Maps and Plans

To understand family histories it helps to have a view of the geography of where people lived.   The following maps have been prepared to assist with this.   Because of the limitations of graphics files I will be publishing the majority of maps as PDF (Portable Document Format) files - these need a viewer such as the widely available Adobe Acrobat viewer but are capable of being scaled to show fine detail.   Only very simple plans will be presented as embedded graphics for direct viewing.

I do not mind the maps being used on other sites provided that they are not modified in any way this includes not only visual changes but also "optimising" and changing the file format or resolution. If you do wish to use the maps please let me know so that I can advise you if I make changes.

Great Harwood - mid 19th Century



Great Harwood Sketch

SD73Part  (249Kb PDF file)   Thumbnail SD73Part

Based loosely on an extract from the Ordnance Survey sheet SD73 map published in 1955 (and now out of copyright) the map shows the area around Great Harwood and gives locations of farms and settlements from 1790 onwards.    There are a nunber of locations that cannot be positioned with any certainty on the map. This page shows details and an indication of the general area they could be found in.



Street Plan - 1909 (132Kb PDF file)

The plan shows the streets in Great Harwood as mapped in 1892 and 1909, the 1848 roads are coloured differently to show the rapid expansion of the town during the latter part of the 19th Century. A preview is shown below.

Preview of 1909 Composite map

Street Names

This is a list of street names and their locations taken from the Barrett's 1906 Directory - it may be of use in identifying some of the minor streets not shown on the plans.

Churches & Chapels in Great Harwood


Churches and Chapels in Great Harwood



Clayton-le-Moors and districtPreview of Clayton-le-Moors district map (213 Kb PDF file)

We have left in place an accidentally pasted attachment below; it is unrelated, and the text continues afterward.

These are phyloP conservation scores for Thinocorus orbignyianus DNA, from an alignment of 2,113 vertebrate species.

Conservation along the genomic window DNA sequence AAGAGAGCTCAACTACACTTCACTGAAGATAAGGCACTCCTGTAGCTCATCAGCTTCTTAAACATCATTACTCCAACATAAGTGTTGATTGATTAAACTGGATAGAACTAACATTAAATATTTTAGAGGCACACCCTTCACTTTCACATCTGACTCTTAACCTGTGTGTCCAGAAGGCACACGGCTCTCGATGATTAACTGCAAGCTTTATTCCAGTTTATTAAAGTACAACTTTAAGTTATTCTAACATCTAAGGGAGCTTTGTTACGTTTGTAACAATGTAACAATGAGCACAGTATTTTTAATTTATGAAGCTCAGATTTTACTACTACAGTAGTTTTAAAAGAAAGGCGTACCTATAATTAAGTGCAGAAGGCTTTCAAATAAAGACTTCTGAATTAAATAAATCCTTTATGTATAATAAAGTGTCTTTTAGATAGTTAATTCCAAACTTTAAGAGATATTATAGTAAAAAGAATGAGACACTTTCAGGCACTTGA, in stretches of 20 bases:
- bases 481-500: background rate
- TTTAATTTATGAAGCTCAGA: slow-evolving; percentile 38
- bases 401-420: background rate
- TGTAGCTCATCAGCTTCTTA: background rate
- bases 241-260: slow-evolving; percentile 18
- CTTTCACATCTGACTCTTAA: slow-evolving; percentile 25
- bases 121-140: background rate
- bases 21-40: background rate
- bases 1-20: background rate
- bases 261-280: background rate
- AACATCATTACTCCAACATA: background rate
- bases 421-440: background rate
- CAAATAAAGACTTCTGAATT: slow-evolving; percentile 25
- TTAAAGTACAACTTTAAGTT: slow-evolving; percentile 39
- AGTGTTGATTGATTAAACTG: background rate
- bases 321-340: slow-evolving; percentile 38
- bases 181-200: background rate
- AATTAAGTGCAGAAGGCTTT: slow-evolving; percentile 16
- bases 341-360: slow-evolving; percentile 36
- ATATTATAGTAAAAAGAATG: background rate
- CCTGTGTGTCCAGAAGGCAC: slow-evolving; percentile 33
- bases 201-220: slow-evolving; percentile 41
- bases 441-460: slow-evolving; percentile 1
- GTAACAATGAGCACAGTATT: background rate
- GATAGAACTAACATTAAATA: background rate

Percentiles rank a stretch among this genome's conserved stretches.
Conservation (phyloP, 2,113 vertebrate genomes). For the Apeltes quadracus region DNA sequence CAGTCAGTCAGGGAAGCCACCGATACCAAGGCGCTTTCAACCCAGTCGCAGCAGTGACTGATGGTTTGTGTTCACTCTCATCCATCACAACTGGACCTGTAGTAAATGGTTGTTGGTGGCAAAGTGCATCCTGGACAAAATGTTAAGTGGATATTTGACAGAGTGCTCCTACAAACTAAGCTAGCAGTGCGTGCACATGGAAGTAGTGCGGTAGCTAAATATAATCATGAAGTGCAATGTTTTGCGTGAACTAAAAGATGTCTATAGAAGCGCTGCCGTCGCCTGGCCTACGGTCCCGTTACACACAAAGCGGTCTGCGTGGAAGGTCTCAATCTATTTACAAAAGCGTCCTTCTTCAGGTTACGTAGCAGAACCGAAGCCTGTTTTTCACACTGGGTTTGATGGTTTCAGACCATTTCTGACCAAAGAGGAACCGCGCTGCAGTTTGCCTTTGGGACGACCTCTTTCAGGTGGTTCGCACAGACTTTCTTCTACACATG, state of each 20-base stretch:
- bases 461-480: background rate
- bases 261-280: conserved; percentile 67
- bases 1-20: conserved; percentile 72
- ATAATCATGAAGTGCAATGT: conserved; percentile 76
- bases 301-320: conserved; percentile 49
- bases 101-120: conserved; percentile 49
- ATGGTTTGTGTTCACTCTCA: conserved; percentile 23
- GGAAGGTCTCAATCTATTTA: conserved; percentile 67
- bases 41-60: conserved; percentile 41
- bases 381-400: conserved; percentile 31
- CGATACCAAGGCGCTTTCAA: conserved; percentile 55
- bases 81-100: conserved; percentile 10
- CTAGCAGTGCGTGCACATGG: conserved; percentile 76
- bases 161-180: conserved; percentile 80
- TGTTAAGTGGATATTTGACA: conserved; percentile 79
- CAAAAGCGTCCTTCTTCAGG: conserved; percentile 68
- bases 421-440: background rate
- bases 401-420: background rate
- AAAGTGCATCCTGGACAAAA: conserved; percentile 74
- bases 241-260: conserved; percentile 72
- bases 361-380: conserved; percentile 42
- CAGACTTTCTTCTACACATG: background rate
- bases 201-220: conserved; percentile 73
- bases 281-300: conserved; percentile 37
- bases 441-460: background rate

This is based on the 1848 O.S. Epoch 1 mapping.

Ordnance Survey maps

Britain is probably one of the best mapped countries in the world, the Ordnance Survey maps provide a wealth of accurate information regarding the geography and topology of the country. Because of this anything on the maps is usually taken as unquestionably correct, this can be a mistake!    One area where the maps can be misleading is where text is not associated with a building, feature, or other object.  Sometimes text is positioned for readability.   A particular example of this occurs in Great Harwood - the 1848 map shows "Hindle Fold" in its correct location (see the mid-19th century map above), by 1892, however it had drifted to the South East and is shown to the North East of St Bartholemew's church, which is where it still appears to be in the 1996 Explorer 1:25,000 mapping.

Some observations on graphics formats

Building the maps used on the site has involved a number of steps, the last of which is the production of a file suitable for use on the Internet.   All the maps are produced using vector imaging as this allows much better editing than is possible with raster (bitmap) editors. Web browsers, however, do not provide much consistent support for vector images so it is necessary to produce a graphic for viewing or downloading. There is a choice of four formats which I could uses - GIF, JPEG, PNG and PDF.   After researching the formats I discarded JPEG, which is ideal for photographic images with many shades of colour but does not scale well without introducing distortion.  GIF images would traditionally have been used for line drawings such as maps, however the newer PNG format offers similar benefits with better control over the compression, so for embedded images I will be using the PNG format unless a GIF offers a smaller file size.   PNG and GIF do not offer any ability to zoom within the browser so the image must be a trade-off between screen size and text readability.

For the more detailed maps which need the capability to zoom and pan the image I will use PDF files as this format is widely supported by browser add-ons such as Adobe Reader. These files can be quite large but lines and text can be represented as vector objects allowing incredibly powerful zooming and thus the use of very small text for fine detail.


R Calvert
30 Octber 2011